Monthly and special updates go out to members of the AGI Government Affairs Program (GAP) Advisory Committee as well as the leadership of AGI’s member societies and other interested geoscientists as part of a continuing effort to improve communications between GAP and the geoscience community that it serves. Prior updates can be found on geoscience community that it serves. Prior updates can be found on the AGI web site under “Government Affairs” . For additional information on specific policy issues, please visit the web site or contact us directly at or (703) 379-2480.
AGI GOVERNMENT AFFAIRS PROGRAM MONTHLY UPDATE OCTOBER 1997
This monthly update reports on a call by the scientific community for a doubling of federal spending on research in the coming decade, the President’s recently announced position for the upcoming Kyoto conference on climate change, and additional progress towards closure on the fiscal year 1998 appropriations process. The update also reports on AGI’s announcement of a new Congressional Science Fellowship for the geosciences, AGI Government Affairs Program activities at the GSA Annual Meeting, and a rundown on new government affairs postings on the AGI web site.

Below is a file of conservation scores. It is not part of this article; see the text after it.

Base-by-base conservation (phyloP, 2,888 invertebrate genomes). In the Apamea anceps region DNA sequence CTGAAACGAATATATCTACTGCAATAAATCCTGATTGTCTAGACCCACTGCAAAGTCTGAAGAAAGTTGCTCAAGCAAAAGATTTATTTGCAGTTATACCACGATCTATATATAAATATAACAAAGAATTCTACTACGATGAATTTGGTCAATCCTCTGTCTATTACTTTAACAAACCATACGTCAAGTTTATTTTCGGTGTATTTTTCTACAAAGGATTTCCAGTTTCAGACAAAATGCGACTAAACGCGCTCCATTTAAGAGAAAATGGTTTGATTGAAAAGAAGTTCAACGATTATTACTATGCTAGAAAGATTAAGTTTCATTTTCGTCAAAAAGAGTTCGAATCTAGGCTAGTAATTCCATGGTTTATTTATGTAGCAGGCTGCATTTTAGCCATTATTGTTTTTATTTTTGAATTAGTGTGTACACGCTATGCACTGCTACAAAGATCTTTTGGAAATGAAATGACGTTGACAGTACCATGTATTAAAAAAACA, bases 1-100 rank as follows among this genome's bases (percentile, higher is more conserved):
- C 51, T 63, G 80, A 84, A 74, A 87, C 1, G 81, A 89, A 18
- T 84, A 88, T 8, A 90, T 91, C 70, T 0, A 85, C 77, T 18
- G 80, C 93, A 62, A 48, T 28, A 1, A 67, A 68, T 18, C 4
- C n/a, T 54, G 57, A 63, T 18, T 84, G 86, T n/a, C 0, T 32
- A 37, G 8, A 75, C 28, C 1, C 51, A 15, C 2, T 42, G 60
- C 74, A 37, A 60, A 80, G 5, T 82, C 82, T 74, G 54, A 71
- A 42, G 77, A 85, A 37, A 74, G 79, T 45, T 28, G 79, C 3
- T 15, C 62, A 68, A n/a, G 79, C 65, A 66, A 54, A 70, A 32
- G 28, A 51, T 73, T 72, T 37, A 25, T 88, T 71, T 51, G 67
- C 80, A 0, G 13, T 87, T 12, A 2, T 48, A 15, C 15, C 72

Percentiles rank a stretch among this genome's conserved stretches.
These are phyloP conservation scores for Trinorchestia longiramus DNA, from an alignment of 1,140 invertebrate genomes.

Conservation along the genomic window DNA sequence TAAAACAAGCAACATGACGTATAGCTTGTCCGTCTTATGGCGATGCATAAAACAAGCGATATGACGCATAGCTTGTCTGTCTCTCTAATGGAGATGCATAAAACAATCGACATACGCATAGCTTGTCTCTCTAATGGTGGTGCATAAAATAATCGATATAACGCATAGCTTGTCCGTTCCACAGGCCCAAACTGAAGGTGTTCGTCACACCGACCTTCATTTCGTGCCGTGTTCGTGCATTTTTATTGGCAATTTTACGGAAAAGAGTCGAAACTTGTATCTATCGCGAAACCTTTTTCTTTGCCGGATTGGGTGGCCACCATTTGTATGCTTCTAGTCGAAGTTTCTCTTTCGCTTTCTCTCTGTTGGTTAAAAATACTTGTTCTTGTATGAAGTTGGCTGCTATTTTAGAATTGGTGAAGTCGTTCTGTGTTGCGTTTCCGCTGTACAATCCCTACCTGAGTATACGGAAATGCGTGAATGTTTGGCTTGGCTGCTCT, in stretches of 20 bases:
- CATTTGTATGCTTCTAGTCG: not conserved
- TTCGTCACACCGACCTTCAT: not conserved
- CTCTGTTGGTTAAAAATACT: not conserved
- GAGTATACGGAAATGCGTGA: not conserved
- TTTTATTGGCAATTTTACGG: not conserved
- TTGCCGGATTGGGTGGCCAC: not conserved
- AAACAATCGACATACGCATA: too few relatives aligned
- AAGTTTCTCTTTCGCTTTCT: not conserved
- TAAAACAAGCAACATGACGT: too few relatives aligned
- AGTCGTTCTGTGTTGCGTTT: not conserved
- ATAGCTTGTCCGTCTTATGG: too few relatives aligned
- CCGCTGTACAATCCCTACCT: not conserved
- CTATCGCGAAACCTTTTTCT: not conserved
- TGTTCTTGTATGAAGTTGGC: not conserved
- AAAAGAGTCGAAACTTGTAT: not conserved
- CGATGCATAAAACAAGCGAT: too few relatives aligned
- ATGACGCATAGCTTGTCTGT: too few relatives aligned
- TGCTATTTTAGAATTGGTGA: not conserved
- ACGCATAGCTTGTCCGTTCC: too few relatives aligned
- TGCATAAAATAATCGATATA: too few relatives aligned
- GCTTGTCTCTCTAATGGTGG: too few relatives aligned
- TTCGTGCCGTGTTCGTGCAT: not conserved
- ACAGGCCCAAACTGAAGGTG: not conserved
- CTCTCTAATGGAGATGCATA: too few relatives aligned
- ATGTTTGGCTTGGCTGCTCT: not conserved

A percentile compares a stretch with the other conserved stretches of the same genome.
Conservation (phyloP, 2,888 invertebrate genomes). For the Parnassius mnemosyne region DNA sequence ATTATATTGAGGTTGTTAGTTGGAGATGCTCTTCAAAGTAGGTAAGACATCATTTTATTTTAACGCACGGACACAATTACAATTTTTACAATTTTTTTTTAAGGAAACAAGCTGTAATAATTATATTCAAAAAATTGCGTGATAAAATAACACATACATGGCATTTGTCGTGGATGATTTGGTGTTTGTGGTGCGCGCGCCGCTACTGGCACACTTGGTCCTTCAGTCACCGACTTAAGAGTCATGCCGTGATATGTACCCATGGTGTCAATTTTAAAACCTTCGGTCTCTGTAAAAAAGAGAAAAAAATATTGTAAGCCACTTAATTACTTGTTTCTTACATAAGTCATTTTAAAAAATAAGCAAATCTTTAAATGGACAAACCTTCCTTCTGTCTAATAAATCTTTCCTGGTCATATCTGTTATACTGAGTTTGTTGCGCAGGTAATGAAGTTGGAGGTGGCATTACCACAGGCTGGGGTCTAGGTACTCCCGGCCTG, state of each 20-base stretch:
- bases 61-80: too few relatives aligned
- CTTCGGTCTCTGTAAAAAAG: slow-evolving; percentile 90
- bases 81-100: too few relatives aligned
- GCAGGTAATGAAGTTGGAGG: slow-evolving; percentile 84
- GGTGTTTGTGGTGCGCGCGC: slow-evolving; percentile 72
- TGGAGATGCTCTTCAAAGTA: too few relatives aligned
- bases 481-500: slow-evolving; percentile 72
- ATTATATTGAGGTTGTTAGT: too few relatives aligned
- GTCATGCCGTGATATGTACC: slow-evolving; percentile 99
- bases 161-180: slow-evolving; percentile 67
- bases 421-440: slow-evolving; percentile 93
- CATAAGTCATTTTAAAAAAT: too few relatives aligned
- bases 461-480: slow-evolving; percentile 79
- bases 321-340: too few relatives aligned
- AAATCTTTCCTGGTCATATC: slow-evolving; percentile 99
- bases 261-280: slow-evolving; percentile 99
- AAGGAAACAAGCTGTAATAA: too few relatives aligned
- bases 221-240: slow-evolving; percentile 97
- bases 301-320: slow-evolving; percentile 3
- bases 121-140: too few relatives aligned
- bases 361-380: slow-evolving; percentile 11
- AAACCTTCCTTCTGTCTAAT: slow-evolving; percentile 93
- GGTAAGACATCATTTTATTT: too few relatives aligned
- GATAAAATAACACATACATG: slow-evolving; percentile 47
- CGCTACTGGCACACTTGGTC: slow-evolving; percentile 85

*** AGI, Member Societies Join Call for Decade of Investment ***
At a Capitol Hill press conference on October 22nd, scientific community leaders and several senators were on hand for the release of a “Unified Statement on Research” that calls on Congress and the President to support a doubling of federal funding for research in the next decade. American Physical Society President D. Allan Bromley described the unified statement as a call for a renewed commitment to investment in science and technology. The statement was endorsed by 106 organizations, including AGI and six of its member societies, that collectively represent over 3 million scientists and engineers. At the press conference, the geosciences were represented by AGU President Sean Solomon. This show of unity by the scientific community is an outgrowth of an effort this spring in which nearly 50 scientific organizations called for a 7 percent increase in federal research spending for fiscal year 1998.
The senators, led by Phil Gramm (R-TX), were on hand to announce the introduction of S. 1305, the National Research Investment Act of 1998, which calls for a doubling of federal support for most non-defense research in ten years. Gramm is the bill’s principal sponsor, and he was joined by co-sponsors Sen. Joe Lieberman (D-CT), Sen. Jeff Bingaman (D-NM), and most notably Sen. Pete Domenici (R-NM). The presence of Domenici, who chairs the powerful Budget Committee as well as the appropriations subcommittee that funds the Department of Energy, bodes well for the bill’s future impact. Although similar to the unified statement, the bill does not include defense research nor does it include research in the Department of the Interior, reflecting Gramm’s continued concern over the former National Biological Service, now the Biological Resources Division of the U.S. Geological Survey. Failure to include Interior is a major shortcoming of the bill, shared by Gramm’s similar S. 124, and AGI will seek to have the bill amended to include that department.